Giselle – Friedman (assumed) – Female Variation (Vaganova / Kirov) Peasant Pas de Deux

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Female Variation from Giselle Peasant Pas de Deux  from the 1932 production by Vaganova

Arranged for solo piano. Buy now to download instantly.

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Description

ABOUT THE BALLET

Giselle is a renowned two-act ballet that mixes aspects of romance, tragedy, and the supernatural. The ballet is set in a charming countryside where the eponymous character, Giselle, falls in love with a nobleman named Albrecht. The first act introduces us to a cheerful and endearing rural town, with Giselle and Albrecht’s budding love at its heart. When Giselle realises that Albrecht is already engaged to another woman, her sadness and subsequent insanity become the impetus for a sequence of catastrophic events. She finally dies as a result of a shattered heart.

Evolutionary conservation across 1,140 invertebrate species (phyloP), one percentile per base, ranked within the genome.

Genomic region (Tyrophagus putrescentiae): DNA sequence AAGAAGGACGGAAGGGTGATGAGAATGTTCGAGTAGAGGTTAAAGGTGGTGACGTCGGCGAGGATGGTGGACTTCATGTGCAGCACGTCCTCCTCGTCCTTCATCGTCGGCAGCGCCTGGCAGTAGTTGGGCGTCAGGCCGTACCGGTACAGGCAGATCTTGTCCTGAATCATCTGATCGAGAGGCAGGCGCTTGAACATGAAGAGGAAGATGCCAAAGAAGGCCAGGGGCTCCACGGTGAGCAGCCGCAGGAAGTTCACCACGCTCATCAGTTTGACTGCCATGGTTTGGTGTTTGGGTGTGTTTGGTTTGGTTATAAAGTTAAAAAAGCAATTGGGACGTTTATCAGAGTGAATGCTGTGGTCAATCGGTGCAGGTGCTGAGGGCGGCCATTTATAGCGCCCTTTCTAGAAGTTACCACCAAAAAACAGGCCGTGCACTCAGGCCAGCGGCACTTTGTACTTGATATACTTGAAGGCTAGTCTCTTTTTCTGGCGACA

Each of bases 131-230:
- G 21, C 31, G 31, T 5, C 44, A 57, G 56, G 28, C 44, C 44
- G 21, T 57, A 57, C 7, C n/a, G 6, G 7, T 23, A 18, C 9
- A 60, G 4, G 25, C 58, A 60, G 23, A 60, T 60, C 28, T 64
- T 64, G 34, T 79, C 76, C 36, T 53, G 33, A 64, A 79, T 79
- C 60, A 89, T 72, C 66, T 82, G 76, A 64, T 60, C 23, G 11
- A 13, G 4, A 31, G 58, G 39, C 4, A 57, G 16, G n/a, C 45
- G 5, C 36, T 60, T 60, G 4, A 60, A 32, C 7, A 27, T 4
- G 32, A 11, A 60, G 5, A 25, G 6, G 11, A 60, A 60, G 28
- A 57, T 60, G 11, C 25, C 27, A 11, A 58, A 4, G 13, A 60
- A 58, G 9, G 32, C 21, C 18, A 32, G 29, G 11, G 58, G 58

The second act is set in a hauntingly beautiful woodland, where Giselle’s soul lives with the Wilis, a gang of ghostly, malevolent female spirits commanded by Queen Myrtha. The Wilis, who perished before their wedding days and are destined to dance men to death, represent the supernatural world’s strength. Giselle’s eternal love for Albrecht is important to the story, as she shields him from the spiteful Wilis even as they attempt to seize him. The contrast between the ethereal, ghostly motions of the Wilis and the emotional, impassioned dances of the village scenes is well captured in the ballet.

A BRIEF HISTORY ABOUT THIS VARIATION –

According to Edgecombe’s findings, spelled out in some detail in “A ragbag of ballet music oddments” [brolga, December 2005], the female variation of the Peasant Pas de Deux danced in the current Kirov Ballet production of GISELLE, is a solo inserted by Vaganova for her 1932 staging of the ballet. The variation comes from Ivanov’s 1890 one-act ballet CUPID’S PRANK. This work was first danced by Varvara Nikitina, and was ‘inhereted’ by Vaganova when she danced Nikitina’s character, the numph Oreada, when CUPID’S PRANK was given in 1897. The music for the ballet and thus, one assumes for the variation, is that of Aleksandr Friedman.

More information can be found here.

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